Angus Montgomery: No, that’s really unpleasant and horrible. I’m sorry that you went through that. But there might have been some loo crying at certain stages. I think the thing about journalism, as you sort of implied, is that when it’s good, it’s really fun and it is a great industry to work in. 

 

And you can do lots of different things, and lots of exciting things and meet lots of interesting people. It is really really tough. And when it’s bad, it is very very unpleasant and a difficult environment to work in. 

 

So I was working for a website called Design Week, which covers the UK design industry. Around the time I became editor was around the time that GDS was setting up and launching and getting a really big profile. And was winning awards like a D&AD black pencil and the design of the year awards, so obviously it was a really really big design story. And I got to know some of the design team in GDS, and I was you know obviously, while that was happening, an observer of what was happening, I was reading all the blog posts, I was looking at all the posters and all the other communication that it was putting out 

 

Sarah Stewart: Oh my god, you’re really putting me to shame.

 

Angus Montgomery: But GDS was a really big story, it looked really interesting to me, was hugely appealing in the sense that of, something similar to what you said, this was an organisation that was serving the whole nation. 

 

And an organisation that was very clearly there to do something good. It was there to help government work better for users and for everyone, for civil servants and everyone. Being involved in something like that was really really appealing, and remains really really appealing, it’s why I still come to work everyday.

 

Before we get onto the kind of, the writing aspect and the top tips, the kind of the educational part of this podcast, what is it that you enjoy most about working at GDS and what do you find most satisfying?

 

Sarah Stewart: That’s a good question. I’m lucky to say that they are quite a few things that I enjoy. I like the fact that when I write, and that can be if I’m drafting a speech or writing a presentation or helping someone edit a policy document or write a ministerial forward, that I’m actually doing something that’s important to the idea of democracy, because in order for people to make good decisions, they need to know what the facts are. And I like that I can ask the difficult questions that get to the facts, I like that I can challenge people and say ‘no, you need to include more detail’, I can say ‘you should leave this out because it’s maybe not the right time to come out and say this particular thing.’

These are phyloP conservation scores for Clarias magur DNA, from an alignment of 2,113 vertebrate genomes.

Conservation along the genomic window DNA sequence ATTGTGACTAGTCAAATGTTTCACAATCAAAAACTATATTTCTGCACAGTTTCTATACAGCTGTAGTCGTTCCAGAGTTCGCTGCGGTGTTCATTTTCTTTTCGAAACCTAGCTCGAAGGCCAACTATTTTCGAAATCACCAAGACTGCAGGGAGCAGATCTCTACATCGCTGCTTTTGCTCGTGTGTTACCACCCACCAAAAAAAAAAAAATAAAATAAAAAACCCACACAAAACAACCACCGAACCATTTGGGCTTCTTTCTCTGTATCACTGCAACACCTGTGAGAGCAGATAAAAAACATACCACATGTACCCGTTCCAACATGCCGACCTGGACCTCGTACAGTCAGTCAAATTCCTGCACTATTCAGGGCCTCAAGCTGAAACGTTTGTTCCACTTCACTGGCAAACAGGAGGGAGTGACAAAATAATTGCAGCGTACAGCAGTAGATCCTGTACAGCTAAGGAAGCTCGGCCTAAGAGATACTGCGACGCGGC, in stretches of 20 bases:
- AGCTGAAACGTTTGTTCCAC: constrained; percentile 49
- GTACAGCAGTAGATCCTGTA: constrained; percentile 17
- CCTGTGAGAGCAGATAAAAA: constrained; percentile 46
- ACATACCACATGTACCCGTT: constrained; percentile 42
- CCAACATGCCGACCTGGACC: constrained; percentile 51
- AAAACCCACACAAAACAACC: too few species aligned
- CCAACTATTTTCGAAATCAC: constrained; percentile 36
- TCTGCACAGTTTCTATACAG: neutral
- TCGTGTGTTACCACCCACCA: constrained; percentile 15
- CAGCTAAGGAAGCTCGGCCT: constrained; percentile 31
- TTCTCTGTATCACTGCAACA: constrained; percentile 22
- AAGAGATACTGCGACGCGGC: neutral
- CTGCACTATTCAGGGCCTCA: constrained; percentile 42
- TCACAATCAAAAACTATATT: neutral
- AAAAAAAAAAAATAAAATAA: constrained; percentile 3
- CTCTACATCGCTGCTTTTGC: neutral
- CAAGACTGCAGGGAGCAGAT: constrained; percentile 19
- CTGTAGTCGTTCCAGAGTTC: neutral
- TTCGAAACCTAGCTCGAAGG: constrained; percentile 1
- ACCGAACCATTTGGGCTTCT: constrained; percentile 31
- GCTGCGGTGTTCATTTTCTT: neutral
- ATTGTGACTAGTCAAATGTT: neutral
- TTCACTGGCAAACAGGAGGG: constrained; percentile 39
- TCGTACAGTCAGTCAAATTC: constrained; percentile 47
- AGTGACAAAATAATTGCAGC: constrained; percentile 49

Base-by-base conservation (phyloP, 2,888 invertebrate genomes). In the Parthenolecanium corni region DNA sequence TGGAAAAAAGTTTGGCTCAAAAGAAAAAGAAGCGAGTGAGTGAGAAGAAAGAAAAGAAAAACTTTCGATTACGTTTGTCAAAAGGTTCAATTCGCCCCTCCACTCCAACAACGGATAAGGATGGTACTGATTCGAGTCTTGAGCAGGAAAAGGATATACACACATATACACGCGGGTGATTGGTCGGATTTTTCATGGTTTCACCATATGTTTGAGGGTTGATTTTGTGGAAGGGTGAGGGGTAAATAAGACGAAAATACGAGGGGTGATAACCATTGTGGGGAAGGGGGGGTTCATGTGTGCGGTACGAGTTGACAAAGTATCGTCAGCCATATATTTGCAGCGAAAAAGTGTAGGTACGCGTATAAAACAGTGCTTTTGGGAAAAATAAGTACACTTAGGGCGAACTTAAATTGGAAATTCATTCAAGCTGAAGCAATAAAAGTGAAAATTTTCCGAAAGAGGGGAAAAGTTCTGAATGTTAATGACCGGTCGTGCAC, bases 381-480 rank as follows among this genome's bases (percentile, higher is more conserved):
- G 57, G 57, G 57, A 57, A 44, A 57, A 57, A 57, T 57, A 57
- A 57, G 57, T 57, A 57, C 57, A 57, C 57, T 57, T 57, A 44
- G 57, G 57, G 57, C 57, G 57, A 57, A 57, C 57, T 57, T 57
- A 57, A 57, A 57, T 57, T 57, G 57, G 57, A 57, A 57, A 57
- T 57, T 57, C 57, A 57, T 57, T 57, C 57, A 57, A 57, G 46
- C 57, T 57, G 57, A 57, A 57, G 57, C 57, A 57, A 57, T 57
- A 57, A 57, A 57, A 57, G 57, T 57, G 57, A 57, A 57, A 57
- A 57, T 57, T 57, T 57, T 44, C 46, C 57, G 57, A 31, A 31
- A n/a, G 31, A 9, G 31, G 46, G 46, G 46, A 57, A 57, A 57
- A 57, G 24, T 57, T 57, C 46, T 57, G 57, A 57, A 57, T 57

I love the feeling when someone, maybe this is a bit self-indulgent, but when someone is delivering a speech that I’ve written, it’s like the best feeling in the world, because I’m naturally introverted and I know that these words aren’t my words, but when a joke goes down really well and the audience laughs or when you, you know, when the key message has been hit and people understand it and an action is taken, that’s massively rewarding. 

 

But there’s... I get so much pleasure from just the act of writing. I mean when I’m not doing it at GDS, I’m doing it in my spare time. There’s just something really satisfying, I guess like mathematicians, when they do a sum correctly or they workout a formula and it and it all works out wonderfully well, it’s writing a sentence that flows beautifully and is truthful and you know, moves people to do something or to consider something in a different way. 

 

So I don’t think there’s really one part that I don’t enjoy. I mean I hate meetings, but doesn’t everyone? What, how about you?

 

Angus Montgomery: I think something similar. Although I’m kind of less wedded in a weird way to the craft of writing. I mean writing, it’s not something that I don’t enjoy but I kind of, I don’t get a huge amount of pleasure in a sense from, like constructing a sentence or the kind of technical aspects of it. But the thing I enjoy most is, I really like the idea that writing is structured thinking. 

 

So when you write something down, you need to be really clear and it needs to be really structured and it needs to make sense. And so the thing I get most satisfaction from is, when you’re working with someone to help them explain a difficult concept that can exist maybe only in their own head, and they’re explaining it in a way that they can’t fully articulate, you’re just about understanding it.  And there’s that breakthrough moment when you write something down and you show it to them and they go ‘yes, that’s exactly what I’m trying to say!’  

 

Sarah Stewart: Yeah.

 

Angus Montgomery: ‘That makes total sense, that’s exactly what I’m trying to do’. That to me is the really satisfying part of this, is like getting. And I suppose corollary to that is the fact that we work with really intelligent, really nice people as well, but really super intelligent people that are really driven and really focussed on what they’re doing, and have these really complex things going on in their heads.

 

And maybe because they are so close to that work, the aren’t always capable or don’t always find it easy to communicate as clearly as possible. And that’s really our role is to go in there and say, ‘right, let me inside your head, let me inside all those really deep technical details and All the different things that you’re thinking about. And I will help you communicate this clearly’. 

 

Sarah Stewart: Yeah.